dc.creatorJeon, Joong Suck.en_US
dc.contributor.authorJeon, Joong Suck.en_US
dc.date.issued1993en_US
dc.publisherThe University of Arizona.en_US
dc.rightsCopyright © is held by the author. Digital access to this material is made possible by the University Libraries, University of Arizona. Further transmission, reproduction or presentation (such as public display or performance) of protected items is prohibited except with permission of the author.en_US
dc.description.abstractATR (Attenuated Total Reflection) FT-IR (Fourier Transform-Infrared Radiation) technique was applied for the study of (1) adsorption of albumin onto a polyurethane film deposited on a bare ZnSe IR crystal (internal reflection element) and onto a ZnSe surface, (2) ionic surfactant (phosphate ester) adsorption onto alumina and (3) PEO (polyethylene oxide) based nonionic surfactant adsorption onto silicon. This technique was also applied to determine the spatial orientation of adsorbed surfactant molecules at solid/liquid interface. Dynamic contact angle and zeta potential measurements were made in these systems to elucidate adsorption phenomena. Albumin adsorption was found to be dependent on the solution pH and substrate type. The adsorption density was higher at pH = 7 than that at pH = 3 or 11, and the conformations of α-helix and β-sheet of albumin in the adsorbed layer were identified from amide III band. Adsorption density was higher on the more hydrophobic polyurethane surface than on the relatively less hydrophobic ZnSe crystal surface. The adsorption isotherm of alkyl phosphate surfactant onto alumina was characterized by three regions with a maximum adsorption density of 0.63 μg/cm² corresponding to 1.2 adsorption density. Using polarized IR beams, tilting angles of alkyl chains adsorbed onto alumina surface were calculated to be 42.5° and 40.7° for 50 and 100 ppm solutions. As the solution concentration of alkyl phosphate surfactant increased, the pH value at which zeta potential reversed decreased due to the specific adsorption of surfactant at alumina/aqueous solution interface. Adsorption of PEO based nonionic surfactants from alkaline solutions onto silicon was affected by types and lengths of hydrophobic groups and lengths of hydrophilic PEO chains. For the same alkyl chain length, increasing the length of ethylene oxide chain (higher HLB number) resulted in a decrease in adsorption density as well as residual surfactant after washing. Complete wetting of hydrophobic silicon was found in the immersing/emersing cycling in the surfactant containing solutions at concentrations in the range of 50 to 100 ppm. Ozonized DI water was very effective in removal of adsorbed surfactant on silicon, but it induced oxide layer growth.en_US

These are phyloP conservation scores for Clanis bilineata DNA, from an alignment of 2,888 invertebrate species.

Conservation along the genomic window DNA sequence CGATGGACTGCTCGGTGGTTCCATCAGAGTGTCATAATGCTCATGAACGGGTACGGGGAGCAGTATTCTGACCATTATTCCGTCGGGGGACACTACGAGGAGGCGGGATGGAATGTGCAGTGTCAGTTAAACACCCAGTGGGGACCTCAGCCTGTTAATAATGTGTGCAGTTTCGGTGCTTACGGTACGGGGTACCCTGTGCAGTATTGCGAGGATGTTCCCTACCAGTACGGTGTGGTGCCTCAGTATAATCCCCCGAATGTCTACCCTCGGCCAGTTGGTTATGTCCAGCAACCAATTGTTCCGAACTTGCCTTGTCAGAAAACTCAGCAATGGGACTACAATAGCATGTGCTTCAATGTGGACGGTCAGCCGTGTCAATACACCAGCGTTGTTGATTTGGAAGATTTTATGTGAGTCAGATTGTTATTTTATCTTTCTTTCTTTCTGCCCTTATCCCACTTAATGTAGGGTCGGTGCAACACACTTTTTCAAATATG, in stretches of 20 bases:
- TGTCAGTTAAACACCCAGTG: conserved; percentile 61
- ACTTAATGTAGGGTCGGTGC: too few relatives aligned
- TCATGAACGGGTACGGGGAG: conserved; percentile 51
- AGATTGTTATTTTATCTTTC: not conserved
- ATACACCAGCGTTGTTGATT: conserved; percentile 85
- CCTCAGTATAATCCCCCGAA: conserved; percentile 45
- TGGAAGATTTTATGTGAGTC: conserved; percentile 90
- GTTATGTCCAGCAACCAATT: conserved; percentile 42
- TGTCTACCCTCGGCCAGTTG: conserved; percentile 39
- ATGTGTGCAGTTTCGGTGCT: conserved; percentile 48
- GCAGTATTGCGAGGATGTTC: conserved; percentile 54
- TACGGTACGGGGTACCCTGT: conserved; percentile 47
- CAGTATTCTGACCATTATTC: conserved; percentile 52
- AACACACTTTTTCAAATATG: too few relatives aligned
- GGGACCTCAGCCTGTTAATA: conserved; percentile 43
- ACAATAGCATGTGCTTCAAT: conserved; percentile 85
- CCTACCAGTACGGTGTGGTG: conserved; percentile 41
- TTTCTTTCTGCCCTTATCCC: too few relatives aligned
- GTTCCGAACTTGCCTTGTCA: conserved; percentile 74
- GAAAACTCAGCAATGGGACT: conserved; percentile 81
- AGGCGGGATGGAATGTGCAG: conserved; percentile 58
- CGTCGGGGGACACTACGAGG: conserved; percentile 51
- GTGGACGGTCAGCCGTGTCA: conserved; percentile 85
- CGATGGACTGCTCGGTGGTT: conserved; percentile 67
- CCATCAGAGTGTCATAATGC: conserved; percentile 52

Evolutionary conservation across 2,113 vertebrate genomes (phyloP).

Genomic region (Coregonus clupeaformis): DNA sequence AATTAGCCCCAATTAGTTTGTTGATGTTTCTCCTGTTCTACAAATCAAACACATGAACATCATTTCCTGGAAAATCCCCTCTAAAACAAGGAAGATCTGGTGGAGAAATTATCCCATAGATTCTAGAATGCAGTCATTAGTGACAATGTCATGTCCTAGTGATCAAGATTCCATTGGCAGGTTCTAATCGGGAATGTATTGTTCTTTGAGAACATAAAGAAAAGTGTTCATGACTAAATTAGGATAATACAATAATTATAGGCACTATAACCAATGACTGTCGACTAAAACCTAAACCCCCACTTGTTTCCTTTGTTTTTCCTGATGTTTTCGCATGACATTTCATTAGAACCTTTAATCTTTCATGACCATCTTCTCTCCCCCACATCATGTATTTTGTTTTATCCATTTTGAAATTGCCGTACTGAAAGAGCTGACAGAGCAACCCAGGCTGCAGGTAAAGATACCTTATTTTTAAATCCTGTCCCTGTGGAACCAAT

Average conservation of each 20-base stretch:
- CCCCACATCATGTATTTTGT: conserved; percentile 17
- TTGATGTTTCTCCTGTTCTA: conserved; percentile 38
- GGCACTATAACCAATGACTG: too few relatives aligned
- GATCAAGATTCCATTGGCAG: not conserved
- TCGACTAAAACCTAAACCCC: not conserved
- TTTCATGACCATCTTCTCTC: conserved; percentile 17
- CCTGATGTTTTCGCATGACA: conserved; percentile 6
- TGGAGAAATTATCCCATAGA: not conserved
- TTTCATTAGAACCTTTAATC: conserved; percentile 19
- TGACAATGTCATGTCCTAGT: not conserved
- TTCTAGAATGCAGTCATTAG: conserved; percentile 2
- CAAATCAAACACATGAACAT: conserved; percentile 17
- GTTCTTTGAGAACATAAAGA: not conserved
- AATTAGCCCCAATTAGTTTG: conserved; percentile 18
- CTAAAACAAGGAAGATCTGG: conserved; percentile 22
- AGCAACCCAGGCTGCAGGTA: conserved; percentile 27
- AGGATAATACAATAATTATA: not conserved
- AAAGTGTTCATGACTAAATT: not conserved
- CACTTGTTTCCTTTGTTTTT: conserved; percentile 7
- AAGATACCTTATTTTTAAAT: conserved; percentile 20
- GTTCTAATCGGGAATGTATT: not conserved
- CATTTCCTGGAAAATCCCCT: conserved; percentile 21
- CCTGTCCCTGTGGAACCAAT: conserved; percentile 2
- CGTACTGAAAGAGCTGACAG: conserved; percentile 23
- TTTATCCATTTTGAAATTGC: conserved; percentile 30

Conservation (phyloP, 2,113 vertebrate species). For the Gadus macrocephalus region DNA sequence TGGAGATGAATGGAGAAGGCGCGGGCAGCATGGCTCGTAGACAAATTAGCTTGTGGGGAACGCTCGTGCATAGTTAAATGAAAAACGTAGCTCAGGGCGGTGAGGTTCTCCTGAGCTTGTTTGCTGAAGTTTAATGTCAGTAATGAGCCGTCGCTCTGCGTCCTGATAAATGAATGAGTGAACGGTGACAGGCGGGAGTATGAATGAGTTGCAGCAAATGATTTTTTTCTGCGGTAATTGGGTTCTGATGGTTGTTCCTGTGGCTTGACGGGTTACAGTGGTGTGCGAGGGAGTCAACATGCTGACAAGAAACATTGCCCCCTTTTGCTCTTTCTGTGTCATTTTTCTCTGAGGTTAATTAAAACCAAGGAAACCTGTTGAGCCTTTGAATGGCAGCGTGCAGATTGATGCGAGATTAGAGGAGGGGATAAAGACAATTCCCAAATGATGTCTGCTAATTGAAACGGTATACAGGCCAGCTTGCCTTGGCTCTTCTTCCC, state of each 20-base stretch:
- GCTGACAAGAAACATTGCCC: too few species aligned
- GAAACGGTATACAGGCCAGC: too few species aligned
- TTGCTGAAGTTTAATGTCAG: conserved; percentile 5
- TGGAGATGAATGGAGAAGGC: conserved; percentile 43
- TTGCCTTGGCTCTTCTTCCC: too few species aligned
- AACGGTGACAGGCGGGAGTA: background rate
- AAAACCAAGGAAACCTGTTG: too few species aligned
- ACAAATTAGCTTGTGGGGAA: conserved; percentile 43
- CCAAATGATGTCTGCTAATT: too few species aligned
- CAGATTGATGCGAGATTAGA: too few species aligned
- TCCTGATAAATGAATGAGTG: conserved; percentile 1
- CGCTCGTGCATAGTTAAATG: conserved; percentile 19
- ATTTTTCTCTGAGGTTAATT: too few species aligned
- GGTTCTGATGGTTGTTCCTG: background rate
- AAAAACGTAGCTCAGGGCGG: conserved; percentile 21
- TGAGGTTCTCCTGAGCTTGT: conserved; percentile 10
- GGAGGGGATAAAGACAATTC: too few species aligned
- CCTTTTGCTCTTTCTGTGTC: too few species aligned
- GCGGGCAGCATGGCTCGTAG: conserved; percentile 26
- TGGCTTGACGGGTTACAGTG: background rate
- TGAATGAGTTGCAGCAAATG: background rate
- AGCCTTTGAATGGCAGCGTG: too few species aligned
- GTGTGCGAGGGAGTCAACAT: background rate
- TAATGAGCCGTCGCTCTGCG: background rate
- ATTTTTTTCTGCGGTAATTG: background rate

dc.typetexten_US
dc.typeDissertation-Reproduction (electronic)en_US
thesis.degree.namePh.D.en_US
thesis.degree.leveldoctoralen_US
thesis.degree.disciplineMaterials Science and Engineeringen_US
thesis.degree.disciplineGraduate Collegeen_US
thesis.degree.grantorUniversity of Arizonaen_US
dc.contributor.chairRaghavan, Srinien_US
dc.contributor.committeememberHiskey, J. Brenten_US
dc.contributor.committeememberDavenport, William G.en_US
dc.contributor.committeememberO'Hanlon, Johnen_US
dc.contributor.committeememberParks, Harolden_US
dc.identifier.proquest9408507en_US